The Signal 51 Group was formed in 1969 by five local Fire Buffs whose objective was to serve the Fire Department of the City of Shreveport in any way we could as private citizens. In 2009 we celebrated our 40th year of operation. Our organization is a member of the International Fire Buff Associates, Inc. (IFBA). The IFBA has over eighty five Fire Buff Groups in the United States, Canada and England that joined together to further their ideals, on a common ground in promoting the general welfare of the Fire Service and allied emergency services. Our mission to serve our fire department from the beginning was twofold:
Support and maintain the Shreveport Firefighters Museum.
Assist with rehab by supplying refreshments and when necessary snacks and food at second or greater alarm fires.
*Rehab was a term that was not heard of when we first started. It was just -- Bring the drinks and food if necessary to the fire.
At our very first major multiple alarm fire we did not hand out refreshment. A large warehouses at Slack Industrial Park was on fire from one end to the other. When Signal 51 members arrived, Chief Greene asked us to get a 2 ½ inch hose line off of Engine 8 and help fight the fire.
Over our long history we have had guys and gals that have taken it upon their selves to respond to any working fire where they thought refreshments might be needed. But because of having children and business commitments we did not always have the people that were able to do this. We still almost always responded to second alarms or higher. We probably make 20 to 30 calls a year responding to just multiple alarm fires.
What are fire buffs? The term is not defined in Webster's Dictionary; however, to the estimated more than 50,000 Buffs in the U.S., most of whom are "free lance" and do not belong to an organized group or club Mr. Karl Detzer comes closest to explaining our avocation when he wrote in the Baltimore Sun as follows:
Fires to us are not mere spectacles. They are demonstrations of strategy and tactics, for behind the apparent confusion at any "working fire," there is generalship. A real buff can tell at a glance just how the battle lines are drawn. The placement of hose lines and ladders, the use of high pressure deck pipes and ladder pipes, the location of windows being smashed out with axes - All these are clues to what kind of fire it is, where it is centered and how the job of extinguishing the blaze is progressing.
Today's Fire Buffs are basically students of the Science of Fire Fighting together with an active interest in a multitude of other activities designed to aid and promote their local Fire Departments.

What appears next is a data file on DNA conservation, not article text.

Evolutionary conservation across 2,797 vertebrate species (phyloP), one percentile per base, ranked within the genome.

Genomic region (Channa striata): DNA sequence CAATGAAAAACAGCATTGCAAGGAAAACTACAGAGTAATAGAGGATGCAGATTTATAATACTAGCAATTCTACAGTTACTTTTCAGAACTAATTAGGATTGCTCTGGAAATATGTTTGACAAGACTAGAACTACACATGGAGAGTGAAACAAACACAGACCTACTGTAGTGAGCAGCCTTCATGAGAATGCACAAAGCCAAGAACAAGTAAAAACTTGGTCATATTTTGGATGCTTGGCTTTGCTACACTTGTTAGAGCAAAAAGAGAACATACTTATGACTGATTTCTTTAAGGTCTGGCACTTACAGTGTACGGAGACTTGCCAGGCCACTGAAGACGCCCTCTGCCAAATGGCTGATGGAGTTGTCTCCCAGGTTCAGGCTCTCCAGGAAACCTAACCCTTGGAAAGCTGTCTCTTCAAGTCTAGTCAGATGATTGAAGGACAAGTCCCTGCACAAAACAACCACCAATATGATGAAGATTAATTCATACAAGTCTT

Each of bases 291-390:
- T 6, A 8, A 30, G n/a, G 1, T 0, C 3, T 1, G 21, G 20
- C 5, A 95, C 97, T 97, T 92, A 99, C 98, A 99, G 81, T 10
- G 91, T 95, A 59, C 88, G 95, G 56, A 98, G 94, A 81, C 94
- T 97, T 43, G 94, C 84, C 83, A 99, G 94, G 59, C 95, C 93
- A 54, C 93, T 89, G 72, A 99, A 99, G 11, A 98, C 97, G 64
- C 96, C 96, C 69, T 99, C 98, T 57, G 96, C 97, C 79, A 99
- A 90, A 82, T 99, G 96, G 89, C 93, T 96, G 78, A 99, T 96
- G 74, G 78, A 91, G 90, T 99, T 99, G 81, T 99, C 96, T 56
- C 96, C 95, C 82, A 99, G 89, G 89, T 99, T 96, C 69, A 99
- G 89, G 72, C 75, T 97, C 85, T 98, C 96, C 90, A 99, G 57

Like other fire buff clubs we get a great deal of satisfaction out of assisting with re-hab at multiple alarm fires. At these emergencies Signal 51 members used to operate the local Salvation Army Canteen which supplies food and refreshments to all the emergency workers and displaced citizens. However now we use our personal cars to respond to and take supplies to the incident. The fire dept. sets up the rehab area near a medic unit on any significant event.
Most buffs generally are apparatus enthusiast and some members can even tell you the make, model and year of each Shreveport fire engine.
The picture at the right shows Signal 51 members, Jerry Hope and Karen Mackey at one of only a few light moments during the serving of refreshments at the tragedy of 6 young people drowning in the Red River on August 2, 2010. It was an extremely hot, humid evening and they were grimy and covered with sweat when Father Guido Verbeck snapped this photo. They had carried supplies back and forth over 250 yards of rough terrain to get much needed refreshments to the responders and recovery divers on that fateful night. Click on the their image to see an enlargement.
We act as a citizens' public relations group for our Fire Department and combat unjust criticism or ridicule. Most of us have attended the Citizen's Fire Academy which has given us an entirely new perspective and a deeper respect for what firefighters do. A few of our members belong to the Shreveport Fire Corp. One of our members was Chairman of the 9-1-1 Board, and other are on boards and committees related to the Fire Service. Another member has been president of the IFBA, and two others have been vice-presidents.